Odi et amo. quare id faciam, fortasse requiris?
  nescio, sed fieri sentio et excrucior.

Think of it, Caelius, only think, my friend:
  Lesbia, that Lesbia, Lesbia our dearest,
  She whom Catullus better than his nearest
Better than his own soul loved without end,
Now where the noblest sons of Rome explore
Rome's dirtiest backstreets, there she plays the whore.

Caeli, Lesbia nostra, Lesbia illa,
illa Lesbia, quam Catullus unam
plus quam se atque suos amavit omnes,
nunc in quadriviis et angiportis
glubit magnanimi Remi nepotes.

Saturday, October 23, 2010


The Top of My Desires

John Oldham (1653-1683), from A Satire Addressed to a Friend That is About to Leave the University, and Come Abroad in the World:
'T has ever been the top of my desires,
The utmost height to which my wish aspires,
That Heaven would bless me with a small estate,
Where I might find a close obscure retreat;
There, free from noise and all ambitious ends,
Enjoy a few choice books, and fewer friends,
Lord of myself, accountable to none,
But to my conscience, and my God alone:
There live unthought of, and unheard of die,
And grudge mankind my very memory.
But since the blessing is, I find, too great
For me to wish for, or expect of fate;
Yet, maugre all the spite of destiny,
My thoughts and actions are, and shall be, free.
Charles Spencelayh, A Lover of Dickens

Related posts:

Friday, October 22, 2010


Shadows Brown

John Milton, Il Penseroso, lines 131-138:
And, when the sun begins to fling
His flaring beams, me goddess bring
To archèd walks of twilight groves,
And shadows brown, that Sylvan loves,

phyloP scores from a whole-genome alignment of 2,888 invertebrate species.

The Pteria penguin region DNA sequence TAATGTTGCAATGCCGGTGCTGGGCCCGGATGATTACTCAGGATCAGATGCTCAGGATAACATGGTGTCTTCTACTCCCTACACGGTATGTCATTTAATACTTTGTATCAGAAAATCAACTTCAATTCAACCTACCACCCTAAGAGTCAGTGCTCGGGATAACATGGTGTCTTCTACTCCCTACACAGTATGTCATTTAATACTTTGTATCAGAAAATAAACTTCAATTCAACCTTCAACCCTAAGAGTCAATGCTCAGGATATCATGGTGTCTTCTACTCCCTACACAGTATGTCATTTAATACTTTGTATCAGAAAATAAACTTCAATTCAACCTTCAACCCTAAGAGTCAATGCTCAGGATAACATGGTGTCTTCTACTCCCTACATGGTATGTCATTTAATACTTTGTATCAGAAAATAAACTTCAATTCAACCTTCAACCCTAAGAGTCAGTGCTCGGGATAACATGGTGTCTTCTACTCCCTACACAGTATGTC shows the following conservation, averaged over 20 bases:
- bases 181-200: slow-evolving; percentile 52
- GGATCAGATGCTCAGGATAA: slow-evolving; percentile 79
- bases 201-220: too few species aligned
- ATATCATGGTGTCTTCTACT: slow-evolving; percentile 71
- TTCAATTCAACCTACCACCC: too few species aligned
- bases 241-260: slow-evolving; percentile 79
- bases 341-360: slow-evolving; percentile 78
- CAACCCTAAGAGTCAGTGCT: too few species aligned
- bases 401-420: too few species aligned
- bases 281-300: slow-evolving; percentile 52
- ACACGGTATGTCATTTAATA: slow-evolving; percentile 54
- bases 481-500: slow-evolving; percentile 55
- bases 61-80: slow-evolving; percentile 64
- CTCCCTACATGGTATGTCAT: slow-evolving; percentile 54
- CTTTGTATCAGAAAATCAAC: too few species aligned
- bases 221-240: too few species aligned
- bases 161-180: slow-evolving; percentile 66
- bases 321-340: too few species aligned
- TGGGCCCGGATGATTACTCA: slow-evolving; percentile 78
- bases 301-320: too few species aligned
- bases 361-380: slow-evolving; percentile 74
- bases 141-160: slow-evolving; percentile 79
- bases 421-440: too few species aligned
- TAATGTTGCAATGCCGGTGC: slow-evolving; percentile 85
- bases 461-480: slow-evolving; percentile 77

Of pine, or monumental oak,
Where the rude axe with heavèd stroke,
Was never heard the nymphs to daunt,
Or fright them from their hallowed haunt.
Il Penseroso is the melancholy man, whose pleasure it is to walk in the woods. See, e.g., Robert Burton, Anatomy of Melancholy, Part. 1, Sect. 3, Mem. 1, Subs. 2:
It was one of the chiefest reasons why the citizens of Abdera suspected Democritus to be melancholy and mad, because that, as Hippocrates related in his Epistle to Philopaemenes, "he forsook the city, lived in groves and hollow trees, upon a green bank by a brook side, or confluence of waters all day long, and all night." Quae quidem (saith he) plurimum atra bile vexatis et melancholicis eveniunt, deserta frequentant, hominumque congressum aversantur; which is an ordinary thing with melancholy men.
Id., Part. 1, Sec. 2, Mem. 2, Subs. 6:
[M]ost pleasant it is at first, to such as are melancholy given, to lie in bed whole days, and keep their chambers, to walk alone in some solitary grove, betwixt wood and water, by a brook side, to meditate upon some delightsome and pleasant subject, which shall affect them most; amabilis insania, et mentis gratissimus error: a most incomparable delight it is so to melancholise, and build castles in the air...
Id., Part 2., Sec. 2, Mem. 4:
If my testimony were aught worth, I could say as much of myself; I am vere Saturnus; no man ever took more delight in springs, woods, groves, gardens, walks, fishponds, rivers, &c.
John Crome (1768-1821), Woodland Path


Persicos Odi, Puer, Apparatus

Horace, Odes 1.38 (tr. Niall Rudd):
I dislike Persian frippery, my boy: I do not care for garlands tied with linden bast; don't go looking for a place where the late rose lingers. Please don't go to the trouble of adding anything to plain myrtle; myrtle is entirely suitable for you as a servant, and for me as I sit drinking beneath the thick vine leaves.

Persicos odi, puer, apparatus,
displicent nexae philyra coronae;
mitte sectari rosa quo locorum
        sera moretur.

simplici myrto nihil allabores
sedulus curo: neque te ministrum
dedecet myrtus neque me sub arta
        vite bibentem.
I recently happened on an amusing translation of this ode by John Davis Long (1838-1915), with the title To the Boys:
I hate this Persian gingerbread,
These fixins round a feller's head;
I want the roses in their bed
        All in a body.

Give me the myrtle as it grows;
And let me take my sweet repose
Beneath the vine, unless it snows,
        And sip my toddy.
Long, born in Buckfield, Maine, was governor of Massachusetts and later U.S. Secretary of the Navy. He also translated Vergil's Aeneid (Boston: Lockwood & Brooks, 1879). See Richard F. Thomas, Virgil and the Augustan Reception (Cambridge: Cambridge University Press, 2001), pp. 173 ff.

Here is a jocular adaptation of Horace's ode by William Makepeace Thackeray (1811-1863):